No-fee open-access journals
peter.suber's bookmarks 2020-10-03
"A year ago last month, Cara Kaufman and Alma Wills found that only 47% of surveyed OA journals charged author-side fees (see pp. 1, 44, and Table 30).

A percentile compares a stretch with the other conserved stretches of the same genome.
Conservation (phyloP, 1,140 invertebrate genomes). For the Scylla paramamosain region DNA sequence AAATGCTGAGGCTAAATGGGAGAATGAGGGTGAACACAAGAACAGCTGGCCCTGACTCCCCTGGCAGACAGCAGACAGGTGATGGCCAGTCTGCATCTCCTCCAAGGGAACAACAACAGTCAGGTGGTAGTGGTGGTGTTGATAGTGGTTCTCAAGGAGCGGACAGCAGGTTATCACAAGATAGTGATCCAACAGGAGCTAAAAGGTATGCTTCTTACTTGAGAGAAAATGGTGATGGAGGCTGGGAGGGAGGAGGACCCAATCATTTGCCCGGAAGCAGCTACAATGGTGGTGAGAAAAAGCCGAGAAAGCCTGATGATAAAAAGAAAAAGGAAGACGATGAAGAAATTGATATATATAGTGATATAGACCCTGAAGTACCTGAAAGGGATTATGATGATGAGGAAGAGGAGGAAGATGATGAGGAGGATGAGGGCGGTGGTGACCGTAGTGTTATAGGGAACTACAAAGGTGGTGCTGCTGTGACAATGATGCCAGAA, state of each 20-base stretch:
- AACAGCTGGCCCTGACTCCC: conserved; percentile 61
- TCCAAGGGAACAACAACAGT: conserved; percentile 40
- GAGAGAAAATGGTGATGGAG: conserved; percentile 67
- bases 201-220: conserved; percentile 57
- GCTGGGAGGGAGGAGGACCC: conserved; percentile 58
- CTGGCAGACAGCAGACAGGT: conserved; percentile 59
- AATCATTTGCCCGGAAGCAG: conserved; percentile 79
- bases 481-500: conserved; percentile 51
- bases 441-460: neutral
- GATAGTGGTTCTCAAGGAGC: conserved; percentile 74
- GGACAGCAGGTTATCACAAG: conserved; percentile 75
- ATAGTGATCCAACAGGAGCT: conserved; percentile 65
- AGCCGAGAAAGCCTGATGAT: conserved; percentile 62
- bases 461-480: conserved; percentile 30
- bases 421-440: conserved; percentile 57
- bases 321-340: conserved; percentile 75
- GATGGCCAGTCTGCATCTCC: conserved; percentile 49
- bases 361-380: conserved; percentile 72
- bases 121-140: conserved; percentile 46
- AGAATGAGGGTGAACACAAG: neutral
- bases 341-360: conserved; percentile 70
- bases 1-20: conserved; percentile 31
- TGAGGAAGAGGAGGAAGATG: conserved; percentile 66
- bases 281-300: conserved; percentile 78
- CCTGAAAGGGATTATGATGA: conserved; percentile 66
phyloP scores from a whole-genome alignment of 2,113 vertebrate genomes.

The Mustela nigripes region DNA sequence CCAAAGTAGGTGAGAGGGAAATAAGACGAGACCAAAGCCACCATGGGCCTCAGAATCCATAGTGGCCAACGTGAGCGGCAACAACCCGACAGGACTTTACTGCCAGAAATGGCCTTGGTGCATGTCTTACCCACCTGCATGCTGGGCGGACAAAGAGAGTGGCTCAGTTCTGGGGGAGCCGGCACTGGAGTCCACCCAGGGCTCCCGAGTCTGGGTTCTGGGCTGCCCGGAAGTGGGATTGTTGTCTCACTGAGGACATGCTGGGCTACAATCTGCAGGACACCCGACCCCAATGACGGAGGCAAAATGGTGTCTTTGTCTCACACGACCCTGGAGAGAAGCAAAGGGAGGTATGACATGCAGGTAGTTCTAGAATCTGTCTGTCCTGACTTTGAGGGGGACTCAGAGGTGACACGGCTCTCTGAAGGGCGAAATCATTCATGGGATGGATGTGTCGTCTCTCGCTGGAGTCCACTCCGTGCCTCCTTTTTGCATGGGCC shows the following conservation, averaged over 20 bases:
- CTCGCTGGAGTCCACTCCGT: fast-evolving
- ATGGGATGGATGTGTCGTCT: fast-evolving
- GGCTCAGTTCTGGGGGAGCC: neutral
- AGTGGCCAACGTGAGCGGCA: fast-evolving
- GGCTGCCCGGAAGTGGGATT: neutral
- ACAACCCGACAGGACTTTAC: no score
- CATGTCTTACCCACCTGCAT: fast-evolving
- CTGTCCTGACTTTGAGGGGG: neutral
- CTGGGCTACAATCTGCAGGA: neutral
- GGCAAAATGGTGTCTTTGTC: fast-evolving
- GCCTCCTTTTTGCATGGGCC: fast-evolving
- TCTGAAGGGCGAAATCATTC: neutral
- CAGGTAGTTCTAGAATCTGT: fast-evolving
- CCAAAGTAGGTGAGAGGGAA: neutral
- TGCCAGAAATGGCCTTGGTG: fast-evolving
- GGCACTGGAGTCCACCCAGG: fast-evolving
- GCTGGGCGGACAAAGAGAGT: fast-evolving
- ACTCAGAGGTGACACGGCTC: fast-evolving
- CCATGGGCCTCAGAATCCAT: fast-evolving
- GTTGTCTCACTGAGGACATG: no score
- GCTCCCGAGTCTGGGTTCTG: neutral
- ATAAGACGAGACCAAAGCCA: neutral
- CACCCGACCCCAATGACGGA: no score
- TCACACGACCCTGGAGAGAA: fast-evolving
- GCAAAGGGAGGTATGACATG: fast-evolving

http://www.alpsp.org/publications/pub11.htmTo me, this was a little like the first human sighting of the Antarctic land mass in 1820: proof that a huge terra incognita existed just over the horizon, awaiting exploration. Only a minority of existing OA journals actually used the most-studied and most-discussed business model for OA journals --charging author-side fees. (Let's call these "fee-based" OA journals.) The majority of OA journals turned out to use business models that had rarely been acknowledged, let alone studied. (Let's call these "no-fee" OA journals.) We thought we understood OA journals but we only understood a subset, and the greater part of the whole was still largely unknown. I wish I could tell you how many different ways the no-fee journals have found to pay their bills, and which methods work best in which disciplines and countries. But I can't. No one has done the studies yet. A few ships have approached the coastline of this land mass but we haven't come close to penetrating the interior or producing a map. Some no-fee OA journals have direct or indirect subsidies from institutions like universities, laboratories, research centers, libraries, hospitals, museums, learned societies, foundations, or government agencies. Some have revenue from a separate line of non-OA publications. Some have revenue from advertising, auxiliary services, membership dues, endowments, reprints, or a print or premium edition. Some rely, more than other journals, on volunteerism. Some undoubtedly use a combination of these means. But we don't know how many other sources of revenue might be missing from this short list. We don't know how many no-fee journals use which method, and we don't know how the methods compare with one another for financial sustainability...."